- Lines Written In Evelyn’s Book On Coins
- From the Grub-street Journal
- I: Epigram
- II: Epigram
- III: Mr. J. M. S[myth]e Catechised On His One Epistle to Mr. Pope
- IV: Epigram On Mr. M[oo]re’s Going to Law With Mr. Giliver: Inscribed to Attorney Tibbald
- V: Epigram
- VI: Epitaph On James Moore-smythe
- VII: A Question By Anonymous
- VIII: Epigram
- IX: Epigram
- On Charles Earl of Dorset In the Church of Withyam, Sussex
- On Sir William Trumbull One of the Principal Secretaries of State to King William Iii
- On the Hon. Simon Harcourt Only Son of the Lord Chancellor Harcourt
- On James Craggs, Esq. In Westminster Abbey
- On Mr. Rowe In Westminster Abbey
- On Mrs. Corbet Who Died of a Cancer In Her Breast
- On the Monument of the Hon. R. Digby and of His Sister Mary Erected By Their Father, Lord Digby, In the Church of Sherborne, In Dorsetshire, 1727.
- On Sir Godfrey Kneller In Westminster Abbey, 1723
- On General Henry Withers In Westminster Abbey, 1729
- On Mr. Elijah Fenton At Easthamstead, Berks, 1729
- On Mr. Gay In Westminster Abbey, 1730
- Intended For Sir Isaac Newton In Westminster Abbey
- On Dr. Francis Atterbury Bishop of Rochester, Who Died In Exile At Paris, 1732
- On Edmund Duke of Buckingham Who Died In the Nineteenth Year of His Age, 1735
- For One Who Would Not Be Buried In Westminster Abbey
- Another On the Same
- On Two Lovers Struck Dead By Lightning
- An Essay On Man [ ]
- In Four Epistles to Lord Bolingbroke
- The Design
- Epistle I of the Nature and State of Man, With Respect to the Universe
- Epistle Ii of the Nature and State of Man With Respect to Himself As an Individual
- Epistle Iii of the Nature and State of Man With Respect to Society
- Epistle Iv of the Nature and State of Man, With Respect to Happiness
- Moral Essays
- Epistle I [ ] to Sir Richard Temple, Lord Cobham
- Epistle Ii [ ] to a Lady of the Characters of Women
- Epistle Iii [ ] to Allen, Lord Bathurst
- Epistle IV: To Richard Boyle, Earl of Burlington of the Use of Riches
- Epistle V: To Mr. Addison Occasioned By His Dialogues On Medals
- Universal Prayer Deo Opt. Max.
- Epistle to Dr. Arbuthnot [ ] Being the Prologue to the Satires
- Satires, Epistles, and Odes of Horace Imitated [ ]
- The First Satire of the Second Book of Horace
- The Second Satire of the Second Book of Horace [ ]
- The First Epistle of the First Book of Horace [ ]
- The Sixth Epistle of the First Book of Horace [ ]
- The First Epistle of the Second Book of Horace [ ]
- The Second Epistle of the Second Book of Horace [ ]
- Satires of Dr. John Donne, Dean of St. Paul’s, Versified [ ]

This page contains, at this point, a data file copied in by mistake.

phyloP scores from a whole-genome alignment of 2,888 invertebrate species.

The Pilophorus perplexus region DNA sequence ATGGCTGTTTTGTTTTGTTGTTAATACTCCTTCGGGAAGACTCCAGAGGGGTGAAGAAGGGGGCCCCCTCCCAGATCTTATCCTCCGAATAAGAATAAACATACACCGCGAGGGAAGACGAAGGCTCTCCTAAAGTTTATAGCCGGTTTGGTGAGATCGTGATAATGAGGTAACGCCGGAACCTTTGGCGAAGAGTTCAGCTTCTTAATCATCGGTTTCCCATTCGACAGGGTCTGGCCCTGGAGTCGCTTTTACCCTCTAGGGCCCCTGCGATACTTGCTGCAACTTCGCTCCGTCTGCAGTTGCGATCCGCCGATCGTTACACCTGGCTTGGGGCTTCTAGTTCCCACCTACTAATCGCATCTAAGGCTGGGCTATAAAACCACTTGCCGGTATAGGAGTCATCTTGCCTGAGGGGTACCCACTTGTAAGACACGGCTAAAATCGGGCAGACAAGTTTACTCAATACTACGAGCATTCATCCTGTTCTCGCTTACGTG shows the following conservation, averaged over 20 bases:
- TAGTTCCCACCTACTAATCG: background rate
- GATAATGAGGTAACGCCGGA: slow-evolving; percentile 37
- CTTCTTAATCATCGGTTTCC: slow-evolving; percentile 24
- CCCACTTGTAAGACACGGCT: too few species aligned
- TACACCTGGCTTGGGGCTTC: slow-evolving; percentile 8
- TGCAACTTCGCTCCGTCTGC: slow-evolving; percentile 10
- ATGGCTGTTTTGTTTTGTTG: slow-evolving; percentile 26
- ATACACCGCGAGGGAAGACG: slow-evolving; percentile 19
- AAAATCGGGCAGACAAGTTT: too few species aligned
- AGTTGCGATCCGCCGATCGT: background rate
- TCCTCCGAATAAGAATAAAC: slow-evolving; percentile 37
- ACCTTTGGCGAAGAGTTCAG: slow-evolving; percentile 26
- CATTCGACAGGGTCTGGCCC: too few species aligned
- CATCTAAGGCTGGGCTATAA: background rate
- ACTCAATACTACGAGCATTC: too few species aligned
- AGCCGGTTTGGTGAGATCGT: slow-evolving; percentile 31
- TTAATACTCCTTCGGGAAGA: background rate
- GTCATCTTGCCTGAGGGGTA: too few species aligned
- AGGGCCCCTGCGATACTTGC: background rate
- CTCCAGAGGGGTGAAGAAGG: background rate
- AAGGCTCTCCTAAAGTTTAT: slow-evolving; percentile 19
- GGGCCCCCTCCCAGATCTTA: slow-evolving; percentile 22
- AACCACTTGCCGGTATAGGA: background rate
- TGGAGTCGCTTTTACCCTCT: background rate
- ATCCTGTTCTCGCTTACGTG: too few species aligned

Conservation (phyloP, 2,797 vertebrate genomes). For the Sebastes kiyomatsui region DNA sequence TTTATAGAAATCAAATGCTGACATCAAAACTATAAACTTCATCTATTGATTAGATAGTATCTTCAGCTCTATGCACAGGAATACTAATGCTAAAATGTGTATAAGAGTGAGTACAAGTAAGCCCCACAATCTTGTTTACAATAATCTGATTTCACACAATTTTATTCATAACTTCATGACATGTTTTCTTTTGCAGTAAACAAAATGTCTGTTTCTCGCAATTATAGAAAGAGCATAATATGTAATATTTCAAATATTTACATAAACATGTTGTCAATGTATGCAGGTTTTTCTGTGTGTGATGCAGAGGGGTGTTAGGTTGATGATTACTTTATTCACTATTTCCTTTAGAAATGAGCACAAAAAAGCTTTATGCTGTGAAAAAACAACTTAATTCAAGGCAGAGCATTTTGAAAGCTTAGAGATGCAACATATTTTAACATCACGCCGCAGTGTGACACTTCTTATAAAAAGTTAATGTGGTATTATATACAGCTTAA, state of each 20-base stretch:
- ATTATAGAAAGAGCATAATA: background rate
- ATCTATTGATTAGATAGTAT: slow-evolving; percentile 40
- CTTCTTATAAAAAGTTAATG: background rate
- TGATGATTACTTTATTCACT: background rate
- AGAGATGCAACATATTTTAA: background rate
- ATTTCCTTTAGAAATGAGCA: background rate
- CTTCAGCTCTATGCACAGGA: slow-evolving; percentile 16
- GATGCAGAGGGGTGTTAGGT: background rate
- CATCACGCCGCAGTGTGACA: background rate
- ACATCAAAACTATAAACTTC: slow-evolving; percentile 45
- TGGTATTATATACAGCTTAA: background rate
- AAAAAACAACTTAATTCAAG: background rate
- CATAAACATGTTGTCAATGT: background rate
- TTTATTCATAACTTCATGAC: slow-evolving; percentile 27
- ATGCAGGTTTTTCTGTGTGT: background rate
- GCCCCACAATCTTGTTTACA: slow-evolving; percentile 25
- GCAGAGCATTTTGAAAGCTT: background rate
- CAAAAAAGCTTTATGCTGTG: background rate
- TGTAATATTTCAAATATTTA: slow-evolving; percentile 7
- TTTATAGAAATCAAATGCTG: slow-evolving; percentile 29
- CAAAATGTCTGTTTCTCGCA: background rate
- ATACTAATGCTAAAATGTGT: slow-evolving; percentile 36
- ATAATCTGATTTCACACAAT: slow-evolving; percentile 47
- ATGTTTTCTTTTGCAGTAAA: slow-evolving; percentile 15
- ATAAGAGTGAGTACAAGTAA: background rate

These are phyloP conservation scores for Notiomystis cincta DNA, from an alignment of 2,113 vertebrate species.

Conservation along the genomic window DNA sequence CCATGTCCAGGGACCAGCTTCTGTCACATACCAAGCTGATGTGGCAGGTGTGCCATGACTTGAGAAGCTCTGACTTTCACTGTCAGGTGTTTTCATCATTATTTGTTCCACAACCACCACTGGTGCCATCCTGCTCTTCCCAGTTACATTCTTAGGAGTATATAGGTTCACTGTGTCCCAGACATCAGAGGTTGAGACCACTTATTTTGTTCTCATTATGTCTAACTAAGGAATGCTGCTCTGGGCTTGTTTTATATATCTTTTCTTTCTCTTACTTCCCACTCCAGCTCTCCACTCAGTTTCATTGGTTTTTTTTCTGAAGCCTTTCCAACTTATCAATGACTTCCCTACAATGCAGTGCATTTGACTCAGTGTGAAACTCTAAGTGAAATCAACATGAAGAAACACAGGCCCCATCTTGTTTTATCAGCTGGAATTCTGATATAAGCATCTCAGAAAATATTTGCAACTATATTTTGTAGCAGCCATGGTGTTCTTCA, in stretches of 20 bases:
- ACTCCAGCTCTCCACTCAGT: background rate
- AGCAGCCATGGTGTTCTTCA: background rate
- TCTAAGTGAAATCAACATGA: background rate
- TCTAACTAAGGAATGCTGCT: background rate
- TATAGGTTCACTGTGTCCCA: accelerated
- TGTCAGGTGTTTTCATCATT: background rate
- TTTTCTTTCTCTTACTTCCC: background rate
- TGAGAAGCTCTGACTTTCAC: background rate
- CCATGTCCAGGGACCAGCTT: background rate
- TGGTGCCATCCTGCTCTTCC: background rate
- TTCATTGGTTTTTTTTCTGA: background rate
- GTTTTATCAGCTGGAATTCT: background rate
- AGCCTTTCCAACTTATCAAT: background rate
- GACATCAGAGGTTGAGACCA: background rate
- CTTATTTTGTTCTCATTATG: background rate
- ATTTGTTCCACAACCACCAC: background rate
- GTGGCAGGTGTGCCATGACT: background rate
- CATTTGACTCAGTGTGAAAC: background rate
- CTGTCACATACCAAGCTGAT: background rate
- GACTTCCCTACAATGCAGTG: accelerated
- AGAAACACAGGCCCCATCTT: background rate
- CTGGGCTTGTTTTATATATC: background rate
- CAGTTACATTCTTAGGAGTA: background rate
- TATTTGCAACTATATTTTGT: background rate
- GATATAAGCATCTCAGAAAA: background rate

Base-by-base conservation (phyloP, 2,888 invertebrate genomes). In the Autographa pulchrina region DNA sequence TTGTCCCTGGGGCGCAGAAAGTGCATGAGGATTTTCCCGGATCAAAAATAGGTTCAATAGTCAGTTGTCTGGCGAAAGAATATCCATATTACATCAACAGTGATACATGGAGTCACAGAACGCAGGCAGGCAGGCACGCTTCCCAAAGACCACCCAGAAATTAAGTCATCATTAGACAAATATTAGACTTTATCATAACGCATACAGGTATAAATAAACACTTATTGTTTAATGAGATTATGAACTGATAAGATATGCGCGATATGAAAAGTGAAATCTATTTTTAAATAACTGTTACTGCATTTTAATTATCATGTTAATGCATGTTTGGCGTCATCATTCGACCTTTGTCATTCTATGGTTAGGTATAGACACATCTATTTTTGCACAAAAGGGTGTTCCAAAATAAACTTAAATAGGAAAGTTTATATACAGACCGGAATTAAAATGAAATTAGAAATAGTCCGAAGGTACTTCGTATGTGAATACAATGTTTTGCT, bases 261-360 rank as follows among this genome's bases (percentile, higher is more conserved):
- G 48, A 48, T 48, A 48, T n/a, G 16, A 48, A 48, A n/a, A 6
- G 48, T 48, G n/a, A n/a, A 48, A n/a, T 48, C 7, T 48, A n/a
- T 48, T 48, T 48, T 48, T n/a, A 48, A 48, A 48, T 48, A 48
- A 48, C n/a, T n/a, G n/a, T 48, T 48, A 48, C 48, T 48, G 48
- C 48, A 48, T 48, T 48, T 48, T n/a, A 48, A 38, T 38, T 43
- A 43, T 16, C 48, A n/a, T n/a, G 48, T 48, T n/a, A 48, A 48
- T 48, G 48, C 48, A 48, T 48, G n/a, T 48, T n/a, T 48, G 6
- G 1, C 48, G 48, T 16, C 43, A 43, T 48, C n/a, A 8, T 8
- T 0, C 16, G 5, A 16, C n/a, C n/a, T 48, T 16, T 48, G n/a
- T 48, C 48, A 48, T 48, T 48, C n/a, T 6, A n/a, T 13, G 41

- Epilogue to the Satires [ ] In Two Dialogues. Written In 1738
- The Sixth Satire of the Second Book of Horace [ ]
- The Seventh Epistle of the First Book of Horace [ ]
- The First Ode of the Fourth Book of Horace [ ]
- The Ninth Ode of the Fourth Book of Horace
- The Dunciad In Four Books
- Martinus Scriblerus of the Poem
- Preface Prefixed to the Five First Imperfect Editions of the Dunciad, In Three Books, Printed At Dublin and London, In Octavo and Duodecimo, 1727.
- The Publisher to the Reader
- A Letter to the Publisher Occasioned By the First Correct Edition of the Dunciad
- Advertisement to the First Edition With Notes, Quarto, 1729
- Advertisement to the First Edition of the Fourth Book of the Dunciad, When Printed Separately In the Year 1742
- Advertisement to the Complete Edition of 1743
- The Dunciad [ ] to Dr. Jonathan Swift
- Book I
- Book Ii [ ]
- Book Iii [ ]
- Book Iv [ ]
- Translations From Homer the Iliad
- Pope’s Preface
- Book I: The Contention of Achilles and Agamemnon
- Book II: The Trial of the Army and Catalogue of the Forces
- Book III: The Duel of Menelaus and Paris
- Book IV: The Breach of the Truce, and the First Battle
- Book V: The Acts of Diomed
- Book VI: The Episodes of Glaucus and Diomed, and of Hector and Andromache
- Book VII: The Single Combat of Hector and Ajax
- Book VIII: The Second Battle, and the Distress of the Greeks
- Book IX: The Embassy to Achilles
- Book X: The Night Adventure of Diomede and Ulysses
- Book XI: The Third Battle, and the Acts of Agamemnon
- Book XII: The Battle At the Grecian Wall
- Book XIII: The Fourth Battle Continued, In Which Neptune Assists the Greeks. the Acts of Idomeneus
- Book XIV: Juno Deceives Jupiter By the Girdle of Venus
- Book XV: The Fifth Battle, At the Ships; and the Acts of Ajax
- Book XVI: The Sixth Battle: the Acts and Death of Patroclus
- Book XVII: The Seventh Battle, For the Body of Patroclus.—the Acts of Menelaus
- Book XVIII: The Grief of Achilles, and New Armour Made Him By Vulcan
- Book XIX: The Reconciliation of Achilles and Agamemnon
- Book XX: The Battle of the Gods, and the Acts of Achilles
- Book XXI: The Battle In the River Scamander
- Book XXII: The Death of Hector
- Book XXIII: Funeral Games In Honour of Patroclus
- Book XXIV: The Redemption of the Body of Hector
- Pope’s Concluding Note.
- The Odyssey
- Book III: The Interview of Telemachus and Nestor
- Book V: The Departure of Ulysses From Calypso
- Book VII: The Court of AlcinoÜs
- Book IX: The Adventures of the Cicons, Lotophagi, and Cyclops
- Book X: Adventures With Æolus, the LÆstrygons, and Circe